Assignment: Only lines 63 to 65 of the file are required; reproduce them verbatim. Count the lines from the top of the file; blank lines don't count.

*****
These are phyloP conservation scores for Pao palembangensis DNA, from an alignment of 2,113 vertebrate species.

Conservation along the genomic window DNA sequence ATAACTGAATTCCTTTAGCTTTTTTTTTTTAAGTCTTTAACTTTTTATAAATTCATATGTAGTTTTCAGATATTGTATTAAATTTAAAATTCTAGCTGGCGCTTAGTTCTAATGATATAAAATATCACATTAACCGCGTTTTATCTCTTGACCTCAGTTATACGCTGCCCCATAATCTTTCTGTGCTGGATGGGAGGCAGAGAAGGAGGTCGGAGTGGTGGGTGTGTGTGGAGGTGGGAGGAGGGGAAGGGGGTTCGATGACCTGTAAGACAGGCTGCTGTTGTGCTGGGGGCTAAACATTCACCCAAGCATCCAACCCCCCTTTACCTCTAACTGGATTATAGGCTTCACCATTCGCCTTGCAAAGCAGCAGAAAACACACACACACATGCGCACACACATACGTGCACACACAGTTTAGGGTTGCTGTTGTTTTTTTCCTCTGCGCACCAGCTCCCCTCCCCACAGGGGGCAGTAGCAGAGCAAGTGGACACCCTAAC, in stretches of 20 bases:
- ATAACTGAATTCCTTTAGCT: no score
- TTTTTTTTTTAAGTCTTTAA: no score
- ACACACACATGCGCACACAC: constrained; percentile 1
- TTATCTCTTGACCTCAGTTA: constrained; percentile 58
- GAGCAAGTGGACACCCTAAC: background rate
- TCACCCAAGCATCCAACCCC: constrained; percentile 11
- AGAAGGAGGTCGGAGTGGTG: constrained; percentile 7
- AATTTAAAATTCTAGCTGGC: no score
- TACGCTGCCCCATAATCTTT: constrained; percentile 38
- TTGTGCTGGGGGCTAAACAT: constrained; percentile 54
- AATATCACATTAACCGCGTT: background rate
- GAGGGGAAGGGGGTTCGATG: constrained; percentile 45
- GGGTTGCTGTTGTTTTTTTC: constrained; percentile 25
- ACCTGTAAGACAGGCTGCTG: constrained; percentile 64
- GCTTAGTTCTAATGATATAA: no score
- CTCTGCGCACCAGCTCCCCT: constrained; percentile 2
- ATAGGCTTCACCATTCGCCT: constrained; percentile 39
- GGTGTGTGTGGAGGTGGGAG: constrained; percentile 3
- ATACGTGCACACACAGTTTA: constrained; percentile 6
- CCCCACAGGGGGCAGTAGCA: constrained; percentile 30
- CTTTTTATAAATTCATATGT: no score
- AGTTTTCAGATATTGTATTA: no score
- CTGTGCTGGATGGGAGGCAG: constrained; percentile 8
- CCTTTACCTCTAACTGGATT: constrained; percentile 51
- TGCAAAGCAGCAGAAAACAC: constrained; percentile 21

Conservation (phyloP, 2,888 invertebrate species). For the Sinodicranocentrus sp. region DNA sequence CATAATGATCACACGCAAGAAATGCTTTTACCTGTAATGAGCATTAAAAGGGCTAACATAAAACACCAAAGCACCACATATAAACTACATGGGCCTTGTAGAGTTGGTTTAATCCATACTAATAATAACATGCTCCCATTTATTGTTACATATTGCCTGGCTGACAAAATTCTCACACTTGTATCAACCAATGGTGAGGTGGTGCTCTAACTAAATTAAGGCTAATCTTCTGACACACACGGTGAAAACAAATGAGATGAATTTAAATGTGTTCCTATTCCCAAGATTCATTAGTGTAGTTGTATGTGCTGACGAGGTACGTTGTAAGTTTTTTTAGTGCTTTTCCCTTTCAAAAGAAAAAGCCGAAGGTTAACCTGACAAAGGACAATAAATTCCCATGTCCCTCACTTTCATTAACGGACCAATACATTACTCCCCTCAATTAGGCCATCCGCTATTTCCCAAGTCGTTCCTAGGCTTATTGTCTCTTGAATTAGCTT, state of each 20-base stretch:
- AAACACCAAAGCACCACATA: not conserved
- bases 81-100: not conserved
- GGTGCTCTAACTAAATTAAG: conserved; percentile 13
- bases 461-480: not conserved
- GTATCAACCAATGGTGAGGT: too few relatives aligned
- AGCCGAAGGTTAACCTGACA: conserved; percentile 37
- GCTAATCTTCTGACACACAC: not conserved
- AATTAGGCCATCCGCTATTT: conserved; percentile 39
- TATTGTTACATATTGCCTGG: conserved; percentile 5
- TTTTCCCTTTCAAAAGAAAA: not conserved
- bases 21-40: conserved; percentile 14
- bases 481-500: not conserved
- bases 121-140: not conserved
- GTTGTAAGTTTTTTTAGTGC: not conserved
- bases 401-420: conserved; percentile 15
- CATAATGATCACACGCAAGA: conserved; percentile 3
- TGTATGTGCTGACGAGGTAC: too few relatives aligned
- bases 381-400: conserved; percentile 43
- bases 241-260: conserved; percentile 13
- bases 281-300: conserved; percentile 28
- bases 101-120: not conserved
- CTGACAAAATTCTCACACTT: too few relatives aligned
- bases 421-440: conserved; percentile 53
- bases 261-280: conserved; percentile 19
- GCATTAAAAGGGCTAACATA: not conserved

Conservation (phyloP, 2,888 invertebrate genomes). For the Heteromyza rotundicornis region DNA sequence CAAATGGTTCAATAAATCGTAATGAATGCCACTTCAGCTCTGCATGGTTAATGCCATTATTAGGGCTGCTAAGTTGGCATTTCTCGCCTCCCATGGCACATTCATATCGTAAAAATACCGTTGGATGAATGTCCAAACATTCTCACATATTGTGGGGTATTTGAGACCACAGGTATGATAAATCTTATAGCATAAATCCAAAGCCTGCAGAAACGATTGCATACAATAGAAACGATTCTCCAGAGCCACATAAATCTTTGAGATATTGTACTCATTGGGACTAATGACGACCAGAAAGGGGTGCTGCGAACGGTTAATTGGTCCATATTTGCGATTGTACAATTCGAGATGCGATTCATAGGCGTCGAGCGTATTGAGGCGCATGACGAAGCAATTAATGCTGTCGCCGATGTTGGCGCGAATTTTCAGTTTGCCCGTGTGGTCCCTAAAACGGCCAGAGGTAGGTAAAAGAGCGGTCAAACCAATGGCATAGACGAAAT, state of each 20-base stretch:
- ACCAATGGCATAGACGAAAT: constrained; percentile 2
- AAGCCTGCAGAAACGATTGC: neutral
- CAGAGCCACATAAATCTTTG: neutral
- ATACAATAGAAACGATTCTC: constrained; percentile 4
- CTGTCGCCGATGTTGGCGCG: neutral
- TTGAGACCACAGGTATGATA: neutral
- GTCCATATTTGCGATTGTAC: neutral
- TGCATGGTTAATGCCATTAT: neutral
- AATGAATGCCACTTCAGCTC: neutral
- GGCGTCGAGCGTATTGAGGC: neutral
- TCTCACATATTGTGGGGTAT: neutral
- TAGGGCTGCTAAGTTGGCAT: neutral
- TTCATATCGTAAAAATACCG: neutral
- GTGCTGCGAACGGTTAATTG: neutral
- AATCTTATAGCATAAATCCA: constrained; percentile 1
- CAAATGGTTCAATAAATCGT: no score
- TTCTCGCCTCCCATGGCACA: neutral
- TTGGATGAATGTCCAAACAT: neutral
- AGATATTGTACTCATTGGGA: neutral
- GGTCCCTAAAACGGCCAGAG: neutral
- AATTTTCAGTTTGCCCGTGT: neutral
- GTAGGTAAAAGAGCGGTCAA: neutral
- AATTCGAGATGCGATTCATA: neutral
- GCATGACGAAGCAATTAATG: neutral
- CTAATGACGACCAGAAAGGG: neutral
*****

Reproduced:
- AATGAATGCCACTTCAGCTC: neutral
- GGCGTCGAGCGTATTGAGGC: neutral
- TCTCACATATTGTGGGGTAT: neutral